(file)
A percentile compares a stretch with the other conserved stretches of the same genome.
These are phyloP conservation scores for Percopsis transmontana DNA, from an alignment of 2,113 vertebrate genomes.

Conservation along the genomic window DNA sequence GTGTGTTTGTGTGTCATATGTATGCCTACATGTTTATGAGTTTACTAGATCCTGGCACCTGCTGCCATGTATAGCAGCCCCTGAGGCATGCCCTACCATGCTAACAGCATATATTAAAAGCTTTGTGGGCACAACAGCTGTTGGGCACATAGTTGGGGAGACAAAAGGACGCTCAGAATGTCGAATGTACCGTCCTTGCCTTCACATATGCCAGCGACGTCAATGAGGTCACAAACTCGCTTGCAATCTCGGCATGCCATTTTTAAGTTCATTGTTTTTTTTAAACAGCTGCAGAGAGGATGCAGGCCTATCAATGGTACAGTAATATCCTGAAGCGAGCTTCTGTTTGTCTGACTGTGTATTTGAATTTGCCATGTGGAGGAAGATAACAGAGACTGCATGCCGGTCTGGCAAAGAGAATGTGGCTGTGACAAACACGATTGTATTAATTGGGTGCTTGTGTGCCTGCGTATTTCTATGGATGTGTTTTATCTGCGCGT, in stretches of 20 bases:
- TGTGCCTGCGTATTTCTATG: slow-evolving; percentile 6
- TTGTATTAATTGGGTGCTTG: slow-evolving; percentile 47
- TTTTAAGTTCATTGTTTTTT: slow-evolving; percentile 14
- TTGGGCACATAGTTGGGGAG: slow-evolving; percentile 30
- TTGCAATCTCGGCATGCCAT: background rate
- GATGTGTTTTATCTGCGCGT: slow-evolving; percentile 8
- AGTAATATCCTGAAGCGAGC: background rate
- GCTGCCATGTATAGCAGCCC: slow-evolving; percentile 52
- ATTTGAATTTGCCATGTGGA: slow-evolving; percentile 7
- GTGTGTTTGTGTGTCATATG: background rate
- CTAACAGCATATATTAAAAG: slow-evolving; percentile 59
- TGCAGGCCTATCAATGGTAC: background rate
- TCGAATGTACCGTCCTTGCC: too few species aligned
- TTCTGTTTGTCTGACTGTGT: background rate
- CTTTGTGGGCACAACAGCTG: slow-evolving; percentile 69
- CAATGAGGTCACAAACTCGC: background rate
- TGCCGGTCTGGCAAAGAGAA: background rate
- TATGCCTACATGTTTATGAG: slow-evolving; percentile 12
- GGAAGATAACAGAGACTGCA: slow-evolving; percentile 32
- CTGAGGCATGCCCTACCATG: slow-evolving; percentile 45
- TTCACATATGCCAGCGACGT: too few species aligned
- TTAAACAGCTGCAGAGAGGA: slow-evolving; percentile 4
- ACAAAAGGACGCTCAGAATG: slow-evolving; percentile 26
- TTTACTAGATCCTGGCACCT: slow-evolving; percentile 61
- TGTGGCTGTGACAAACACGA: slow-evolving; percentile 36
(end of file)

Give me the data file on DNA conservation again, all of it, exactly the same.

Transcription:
A percentile compares a stretch with the other conserved stretches of the same genome.
These are phyloP conservation scores for Percopsis transmontana DNA, from an alignment of 2,113 vertebrate genomes.

Conservation along the genomic window DNA sequence GTGTGTTTGTGTGTCATATGTATGCCTACATGTTTATGAGTTTACTAGATCCTGGCACCTGCTGCCATGTATAGCAGCCCCTGAGGCATGCCCTACCATGCTAACAGCATATATTAAAAGCTTTGTGGGCACAACAGCTGTTGGGCACATAGTTGGGGAGACAAAAGGACGCTCAGAATGTCGAATGTACCGTCCTTGCCTTCACATATGCCAGCGACGTCAATGAGGTCACAAACTCGCTTGCAATCTCGGCATGCCATTTTTAAGTTCATTGTTTTTTTTAAACAGCTGCAGAGAGGATGCAGGCCTATCAATGGTACAGTAATATCCTGAAGCGAGCTTCTGTTTGTCTGACTGTGTATTTGAATTTGCCATGTGGAGGAAGATAACAGAGACTGCATGCCGGTCTGGCAAAGAGAATGTGGCTGTGACAAACACGATTGTATTAATTGGGTGCTTGTGTGCCTGCGTATTTCTATGGATGTGTTTTATCTGCGCGT, in stretches of 20 bases:
- TGTGCCTGCGTATTTCTATG: slow-evolving; percentile 6
- TTGTATTAATTGGGTGCTTG: slow-evolving; percentile 47
- TTTTAAGTTCATTGTTTTTT: slow-evolving; percentile 14
- TTGGGCACATAGTTGGGGAG: slow-evolving; percentile 30
- TTGCAATCTCGGCATGCCAT: background rate
- GATGTGTTTTATCTGCGCGT: slow-evolving; percentile 8
- AGTAATATCCTGAAGCGAGC: background rate
- GCTGCCATGTATAGCAGCCC: slow-evolving; percentile 52
- ATTTGAATTTGCCATGTGGA: slow-evolving; percentile 7
- GTGTGTTTGTGTGTCATATG: background rate
- CTAACAGCATATATTAAAAG: slow-evolving; percentile 59
- TGCAGGCCTATCAATGGTAC: background rate
- TCGAATGTACCGTCCTTGCC: too few species aligned
- TTCTGTTTGTCTGACTGTGT: background rate
- CTTTGTGGGCACAACAGCTG: slow-evolving; percentile 69
- CAATGAGGTCACAAACTCGC: background rate
- TGCCGGTCTGGCAAAGAGAA: background rate
- TATGCCTACATGTTTATGAG: slow-evolving; percentile 12
- GGAAGATAACAGAGACTGCA: slow-evolving; percentile 32
- CTGAGGCATGCCCTACCATG: slow-evolving; percentile 45
- TTCACATATGCCAGCGACGT: too few species aligned
- TTAAACAGCTGCAGAGAGGA: slow-evolving; percentile 4
- ACAAAAGGACGCTCAGAATG: slow-evolving; percentile 26
- TTTACTAGATCCTGGCACCT: slow-evolving; percentile 61
- TGTGGCTGTGACAAACACGA: slow-evolving; percentile 36